If You Want To Improve Your Life, You Only Have To Change One Thing

By changing your beliefs, you can drastically change your life.

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Psycho-cybernetics is defined as the idea that what you believe will dictate your thoughts on a moment-by-moment basis.

“Beliefs are the meaning we give to the experiences of our lives that oftentimes take place before the age of seven.” In other words, before the prefrontal cortex of our brain has developed. If these experiences involve other people, then it is likely our beliefs have been influenced by another person’s words. Once our minds begin to adopt these beliefs, it reshapes the lens through which we experience all things in the future. Thus, when approaching experiences with the goal-achieving machine that is our mind, we process these events in a way that supports and reinforces the beliefs that we already have.

In an interview with David Bayer, he advises that the bad experiences in our lives deserve to be questioned. He goes on to share that all human beings spend their lives in one of two states — primal (suffering) or powerful (joy).

With each moment we spend in a ‘primal’ state, we are surrounded by emotions that are prompted by untrue beliefs. That being said, the fastest way for us to eradicate a limiting belief is to see it as being untrue. Once you see the belief as a lie, your mindset shifts and reorients you to your life experiences from that point on.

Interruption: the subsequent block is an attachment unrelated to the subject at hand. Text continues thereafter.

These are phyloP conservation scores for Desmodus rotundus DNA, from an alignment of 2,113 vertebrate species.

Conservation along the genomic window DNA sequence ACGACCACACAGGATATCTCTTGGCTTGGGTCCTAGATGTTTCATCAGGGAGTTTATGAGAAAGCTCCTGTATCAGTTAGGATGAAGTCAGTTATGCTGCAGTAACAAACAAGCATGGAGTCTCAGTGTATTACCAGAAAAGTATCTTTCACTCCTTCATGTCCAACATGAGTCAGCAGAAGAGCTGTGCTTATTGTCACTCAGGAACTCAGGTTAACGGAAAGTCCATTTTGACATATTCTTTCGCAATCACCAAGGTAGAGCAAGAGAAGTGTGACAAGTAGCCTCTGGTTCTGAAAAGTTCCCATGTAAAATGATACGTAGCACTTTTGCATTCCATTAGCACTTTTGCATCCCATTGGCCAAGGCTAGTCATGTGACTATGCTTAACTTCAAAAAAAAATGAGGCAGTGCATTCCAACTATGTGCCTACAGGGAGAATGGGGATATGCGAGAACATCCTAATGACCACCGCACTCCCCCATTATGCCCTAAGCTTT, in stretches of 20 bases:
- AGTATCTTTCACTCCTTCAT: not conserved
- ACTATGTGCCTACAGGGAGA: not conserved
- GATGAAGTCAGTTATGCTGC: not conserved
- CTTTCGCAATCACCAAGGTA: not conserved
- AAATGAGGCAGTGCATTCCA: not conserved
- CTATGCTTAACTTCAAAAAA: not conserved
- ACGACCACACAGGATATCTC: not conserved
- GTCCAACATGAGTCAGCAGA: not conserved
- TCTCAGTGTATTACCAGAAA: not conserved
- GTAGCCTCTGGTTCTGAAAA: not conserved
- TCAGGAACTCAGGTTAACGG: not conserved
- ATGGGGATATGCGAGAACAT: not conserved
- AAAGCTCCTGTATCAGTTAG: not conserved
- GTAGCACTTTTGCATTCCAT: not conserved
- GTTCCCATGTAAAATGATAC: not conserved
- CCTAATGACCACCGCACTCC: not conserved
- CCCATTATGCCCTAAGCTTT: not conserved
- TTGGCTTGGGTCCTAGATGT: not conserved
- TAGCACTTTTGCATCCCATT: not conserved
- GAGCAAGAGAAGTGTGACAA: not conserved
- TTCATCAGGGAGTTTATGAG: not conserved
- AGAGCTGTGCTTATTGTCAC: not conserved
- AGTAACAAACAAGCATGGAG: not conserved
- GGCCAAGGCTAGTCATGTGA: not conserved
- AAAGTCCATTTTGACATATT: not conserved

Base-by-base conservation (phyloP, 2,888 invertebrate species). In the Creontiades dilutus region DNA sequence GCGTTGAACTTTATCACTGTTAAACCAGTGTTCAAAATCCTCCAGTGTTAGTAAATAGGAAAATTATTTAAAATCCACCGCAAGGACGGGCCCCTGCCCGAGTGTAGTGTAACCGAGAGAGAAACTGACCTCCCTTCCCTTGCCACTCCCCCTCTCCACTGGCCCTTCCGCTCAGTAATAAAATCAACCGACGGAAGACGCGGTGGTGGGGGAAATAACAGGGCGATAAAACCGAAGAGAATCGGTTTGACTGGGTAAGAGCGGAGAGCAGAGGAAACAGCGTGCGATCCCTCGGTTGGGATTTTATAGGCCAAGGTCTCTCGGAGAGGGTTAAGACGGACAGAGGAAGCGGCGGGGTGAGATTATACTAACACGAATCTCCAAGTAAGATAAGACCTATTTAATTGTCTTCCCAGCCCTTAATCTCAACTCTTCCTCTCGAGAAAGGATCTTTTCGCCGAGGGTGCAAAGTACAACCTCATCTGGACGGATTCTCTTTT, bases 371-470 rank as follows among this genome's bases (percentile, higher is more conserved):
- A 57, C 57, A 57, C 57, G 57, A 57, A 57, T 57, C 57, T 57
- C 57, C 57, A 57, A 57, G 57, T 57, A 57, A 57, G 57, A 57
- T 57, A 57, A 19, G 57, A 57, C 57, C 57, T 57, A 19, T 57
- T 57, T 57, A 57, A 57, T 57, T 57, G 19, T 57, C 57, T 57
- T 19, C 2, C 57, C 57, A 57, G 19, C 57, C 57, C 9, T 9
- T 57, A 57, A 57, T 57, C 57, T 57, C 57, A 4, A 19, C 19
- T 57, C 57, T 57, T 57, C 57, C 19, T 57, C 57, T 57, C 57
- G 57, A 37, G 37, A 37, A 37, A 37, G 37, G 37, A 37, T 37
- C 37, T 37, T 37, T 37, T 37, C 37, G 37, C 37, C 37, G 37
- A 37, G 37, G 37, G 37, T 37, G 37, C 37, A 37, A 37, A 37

Bayer reflects on one of the first experiences he had where an untrue belief was introduced to his life. He recounts an afternoon as a child where he was working on a project in the garage and his dad came out and offered to show him how to build an even better version of what he was working on. Bayer’s adolescent mind took those words and formed the belief that he didn’t know how to build the Capistrano to begin with and allowed that to introduce a distorted perspective which he carried through the majority of his young adult life.

The same can be said about many of our childhood experiences. We grow up in a household where money is scarce, which leads us to the belief that income is hard to come by. We see conflict between our parents as children and we form this belief that relationships are messy and true love is rare to find. These are the beliefs that impact our thought processes through each life experience after that point and we don’t even realize it. Bayer went on to explain that if the limitations of our joy are created by thoughts shaped from our beliefs, then a necessary starting point is to begin with the belief itself — suggesting that by changing our beliefs, we can change the way we experience life, particularly from an emotional standpoint.

“The most important decision you make is whether you live in a friendly or hostile environment.” ~Albert Einstein

Our beliefs are congruent with our desired outcome so by understanding that you belong every place you are and that any negative emotion you feel is prompted by an untrue belief, you can reframe that bad experience into something necessary to your life.